Holocaust:
Non-Jewish Victims


Newsletter: Volume 1, Issue 1 F

© 1999, 2008 Terese Pencak Schwartz

Homosexuals

Hitler Was the
Ultimate Racist

 

Non-Jewish Victims of the Holocaust Five Million Often Forgotten Homosexuals
The Holocaust is usually taught as the mass genocide of almost six million Jews in Europe during World War II. But, more than five million others were also persecuted, tortured, tattooed and killed. These five million included innocent citizens - men women and children. The survivors and the families of these five million often feel left out -- overshadowed by the Jewish casualties. Nonetheless, these people need to be recognized and memorialized. Many of these died for their race or their beliefs. Many of these died while helping their Jewish neighbors. They too deserve their place in history.

Because Hitler's plan for a great Master Race had no room for any homosexuals, many males from all nations, including Germany, were persecuted, tortured and executed. Hitler even searched his own men and found suspected homosexuals that were sent to concentration camps wearing their S.S. uniforms and medals. Homosexual inmates were forced to wear pink triangles on their clothes so they could be easily recognized and further humiliated inside the camps. Between 5,000 to 15,000 homosexuals died in concentration camps during the Holocaust.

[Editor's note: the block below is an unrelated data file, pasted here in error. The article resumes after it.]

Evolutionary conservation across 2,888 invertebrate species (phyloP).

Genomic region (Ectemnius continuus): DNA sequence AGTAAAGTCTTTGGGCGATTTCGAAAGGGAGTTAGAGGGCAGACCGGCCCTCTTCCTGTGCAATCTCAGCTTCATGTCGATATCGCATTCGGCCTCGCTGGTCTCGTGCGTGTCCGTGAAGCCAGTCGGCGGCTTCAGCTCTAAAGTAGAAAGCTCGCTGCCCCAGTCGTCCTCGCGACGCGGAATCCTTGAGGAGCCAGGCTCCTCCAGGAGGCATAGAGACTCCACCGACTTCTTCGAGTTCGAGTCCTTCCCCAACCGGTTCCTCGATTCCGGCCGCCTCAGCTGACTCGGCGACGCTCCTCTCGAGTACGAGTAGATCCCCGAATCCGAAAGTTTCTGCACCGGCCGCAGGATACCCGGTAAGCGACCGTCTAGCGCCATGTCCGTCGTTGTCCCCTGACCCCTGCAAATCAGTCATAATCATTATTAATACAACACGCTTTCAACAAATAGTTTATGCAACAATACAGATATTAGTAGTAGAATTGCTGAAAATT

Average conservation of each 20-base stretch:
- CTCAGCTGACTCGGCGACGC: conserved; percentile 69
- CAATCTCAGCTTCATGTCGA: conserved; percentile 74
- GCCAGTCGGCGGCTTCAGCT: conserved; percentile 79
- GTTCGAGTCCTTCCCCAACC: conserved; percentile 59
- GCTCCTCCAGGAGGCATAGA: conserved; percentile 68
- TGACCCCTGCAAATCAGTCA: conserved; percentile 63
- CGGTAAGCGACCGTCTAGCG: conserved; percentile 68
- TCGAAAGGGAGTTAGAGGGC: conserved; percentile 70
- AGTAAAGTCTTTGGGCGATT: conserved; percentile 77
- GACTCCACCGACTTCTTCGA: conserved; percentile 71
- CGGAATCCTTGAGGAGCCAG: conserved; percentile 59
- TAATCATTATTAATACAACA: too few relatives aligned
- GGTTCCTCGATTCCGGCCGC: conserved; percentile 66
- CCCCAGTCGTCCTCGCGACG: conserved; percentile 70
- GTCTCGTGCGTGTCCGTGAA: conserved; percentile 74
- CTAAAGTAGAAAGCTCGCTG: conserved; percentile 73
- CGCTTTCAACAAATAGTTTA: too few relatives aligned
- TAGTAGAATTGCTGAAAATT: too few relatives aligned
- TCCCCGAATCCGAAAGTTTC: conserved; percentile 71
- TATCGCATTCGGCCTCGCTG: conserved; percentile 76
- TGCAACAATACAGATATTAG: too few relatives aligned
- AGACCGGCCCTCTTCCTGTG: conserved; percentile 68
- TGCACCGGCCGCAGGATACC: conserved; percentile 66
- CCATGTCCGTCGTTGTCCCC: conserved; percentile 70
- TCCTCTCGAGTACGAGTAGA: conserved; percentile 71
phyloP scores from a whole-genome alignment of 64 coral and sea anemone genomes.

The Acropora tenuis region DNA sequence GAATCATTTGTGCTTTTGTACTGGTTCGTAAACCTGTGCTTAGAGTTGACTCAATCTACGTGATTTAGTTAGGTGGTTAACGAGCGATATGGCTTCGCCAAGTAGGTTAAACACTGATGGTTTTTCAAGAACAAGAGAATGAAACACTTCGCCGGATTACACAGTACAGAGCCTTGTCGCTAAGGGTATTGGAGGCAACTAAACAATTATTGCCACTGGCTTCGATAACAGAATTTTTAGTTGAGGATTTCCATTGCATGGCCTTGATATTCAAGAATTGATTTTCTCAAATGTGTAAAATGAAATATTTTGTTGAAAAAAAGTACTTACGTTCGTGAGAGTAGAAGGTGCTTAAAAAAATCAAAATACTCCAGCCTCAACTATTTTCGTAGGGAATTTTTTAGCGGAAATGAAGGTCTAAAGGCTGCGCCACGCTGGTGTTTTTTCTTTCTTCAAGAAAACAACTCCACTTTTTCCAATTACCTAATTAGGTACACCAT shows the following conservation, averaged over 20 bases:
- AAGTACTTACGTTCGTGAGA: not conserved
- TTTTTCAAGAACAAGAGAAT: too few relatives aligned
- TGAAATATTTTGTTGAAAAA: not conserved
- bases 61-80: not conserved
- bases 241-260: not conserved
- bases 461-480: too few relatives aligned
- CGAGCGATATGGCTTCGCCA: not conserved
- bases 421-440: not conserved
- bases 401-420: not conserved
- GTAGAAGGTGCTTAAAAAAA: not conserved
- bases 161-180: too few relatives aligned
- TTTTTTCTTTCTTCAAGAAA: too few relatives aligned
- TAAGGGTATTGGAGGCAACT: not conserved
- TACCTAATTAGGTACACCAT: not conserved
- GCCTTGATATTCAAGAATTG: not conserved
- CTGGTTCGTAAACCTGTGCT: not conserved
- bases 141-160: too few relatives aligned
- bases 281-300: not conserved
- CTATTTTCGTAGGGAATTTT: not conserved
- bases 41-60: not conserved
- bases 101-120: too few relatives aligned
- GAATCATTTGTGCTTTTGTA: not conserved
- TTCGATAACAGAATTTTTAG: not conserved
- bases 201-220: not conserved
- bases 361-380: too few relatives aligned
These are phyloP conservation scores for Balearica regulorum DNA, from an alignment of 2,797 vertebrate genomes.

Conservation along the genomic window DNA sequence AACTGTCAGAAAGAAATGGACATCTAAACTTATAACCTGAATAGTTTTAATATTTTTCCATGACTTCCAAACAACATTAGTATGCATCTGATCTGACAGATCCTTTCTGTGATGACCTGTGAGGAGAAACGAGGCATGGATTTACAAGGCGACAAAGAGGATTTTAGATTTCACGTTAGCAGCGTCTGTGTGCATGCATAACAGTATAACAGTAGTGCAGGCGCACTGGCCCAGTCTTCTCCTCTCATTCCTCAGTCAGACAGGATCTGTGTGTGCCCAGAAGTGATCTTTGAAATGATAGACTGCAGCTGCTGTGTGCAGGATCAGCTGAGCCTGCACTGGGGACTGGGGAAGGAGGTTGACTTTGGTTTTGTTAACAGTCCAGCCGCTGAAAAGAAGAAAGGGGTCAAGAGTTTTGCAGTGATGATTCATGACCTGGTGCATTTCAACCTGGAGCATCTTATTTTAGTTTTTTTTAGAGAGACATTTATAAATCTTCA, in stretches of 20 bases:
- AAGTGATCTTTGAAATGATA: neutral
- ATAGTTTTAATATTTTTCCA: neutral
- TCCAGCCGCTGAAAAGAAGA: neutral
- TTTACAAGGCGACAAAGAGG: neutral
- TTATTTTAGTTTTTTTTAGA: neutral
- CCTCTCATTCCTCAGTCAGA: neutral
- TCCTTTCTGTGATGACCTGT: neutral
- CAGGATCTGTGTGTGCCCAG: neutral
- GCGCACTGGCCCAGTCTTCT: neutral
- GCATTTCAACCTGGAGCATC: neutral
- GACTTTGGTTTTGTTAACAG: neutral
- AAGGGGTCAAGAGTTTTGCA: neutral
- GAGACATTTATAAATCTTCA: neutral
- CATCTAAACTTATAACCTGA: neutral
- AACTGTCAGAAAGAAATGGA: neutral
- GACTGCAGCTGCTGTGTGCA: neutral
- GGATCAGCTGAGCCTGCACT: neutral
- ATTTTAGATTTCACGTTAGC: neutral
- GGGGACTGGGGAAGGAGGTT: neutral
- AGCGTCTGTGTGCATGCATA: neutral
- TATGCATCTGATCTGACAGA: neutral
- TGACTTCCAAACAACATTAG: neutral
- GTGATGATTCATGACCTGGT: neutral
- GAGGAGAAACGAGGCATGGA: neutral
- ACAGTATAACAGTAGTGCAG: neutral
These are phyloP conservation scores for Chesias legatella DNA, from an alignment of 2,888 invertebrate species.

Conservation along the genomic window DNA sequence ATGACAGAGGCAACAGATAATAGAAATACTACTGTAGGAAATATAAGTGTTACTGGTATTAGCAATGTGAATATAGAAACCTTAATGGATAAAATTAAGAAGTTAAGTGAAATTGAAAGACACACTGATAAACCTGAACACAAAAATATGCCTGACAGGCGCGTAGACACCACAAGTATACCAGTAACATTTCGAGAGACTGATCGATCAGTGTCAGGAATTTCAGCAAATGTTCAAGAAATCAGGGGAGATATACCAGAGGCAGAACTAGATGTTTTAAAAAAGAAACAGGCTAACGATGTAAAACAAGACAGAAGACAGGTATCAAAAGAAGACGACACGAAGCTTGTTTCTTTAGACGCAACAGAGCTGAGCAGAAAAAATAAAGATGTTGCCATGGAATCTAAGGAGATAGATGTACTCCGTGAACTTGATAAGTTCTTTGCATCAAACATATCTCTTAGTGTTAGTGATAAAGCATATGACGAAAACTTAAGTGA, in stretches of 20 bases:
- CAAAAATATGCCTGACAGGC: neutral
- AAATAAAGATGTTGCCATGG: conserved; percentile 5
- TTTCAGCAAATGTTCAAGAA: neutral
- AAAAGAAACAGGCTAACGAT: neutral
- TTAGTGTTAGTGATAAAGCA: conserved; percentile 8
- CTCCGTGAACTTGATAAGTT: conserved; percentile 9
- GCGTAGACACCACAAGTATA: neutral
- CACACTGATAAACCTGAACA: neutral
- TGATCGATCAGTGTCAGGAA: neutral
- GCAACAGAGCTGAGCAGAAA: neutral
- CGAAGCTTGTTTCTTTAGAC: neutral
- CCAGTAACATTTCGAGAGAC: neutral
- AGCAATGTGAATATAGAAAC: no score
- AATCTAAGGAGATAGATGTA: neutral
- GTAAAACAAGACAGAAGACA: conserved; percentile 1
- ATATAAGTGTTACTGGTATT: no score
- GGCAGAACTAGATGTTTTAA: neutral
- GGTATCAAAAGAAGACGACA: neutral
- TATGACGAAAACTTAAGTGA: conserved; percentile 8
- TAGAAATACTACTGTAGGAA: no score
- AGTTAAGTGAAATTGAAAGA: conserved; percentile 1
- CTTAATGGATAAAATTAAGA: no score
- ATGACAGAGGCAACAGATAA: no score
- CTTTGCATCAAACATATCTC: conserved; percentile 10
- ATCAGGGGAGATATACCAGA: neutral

Pink Triangle book

Men With the Pink Triangle : The True, Life-And-Death Story of Homosexuals in the Nazi Death Camps
by Heinz Heger, et al (Paperback - October 1994) Amazon.com $8.95

"In 1939, Heger, a Viennese university student, was arrested and sentenced to prison for being a "degenerate." Within weeks he was transported to Sachsenhausen, a concentration camp in East Germany, and forced to wear a pink triangle to show that his crime was homosexuality. He remained there, under horrific conditions, until the end of the war in 1945. The power of The Men with the Pink Triangle comes from Heger's sparse prose and his ability to recall--and communicate--the smallest resonant details. The pain and squalor of everyday camp life--the constant filth, the continuous presence of death, and the unimaginable cruelty of those in command--are all here. But Heger's story would be unbearable were it not for the simple courage he and others used to survive and, having survived, that he bore witness. This book is harrowing but necessary reading for everyone concerned about gay history, human rights, or social justice." --Michael Bronski

International Association of Lesbian and Gay Children of Holocaust Survivors

Special permission is given to students and educators to print this page for classroom purposes.

This newsletter is published by the Holocaust Forgotten Memorial, 4607 Lakeview Canyon Rd, California 91361. E-mail: Terese Pencak Schwartz. Information for this newsletter was taken from various sources, including The Other Victims : First-Person Stories of Non-Jews Persecuted by the Nazis by Ina R. Friedman. Houghton Mifflin Company

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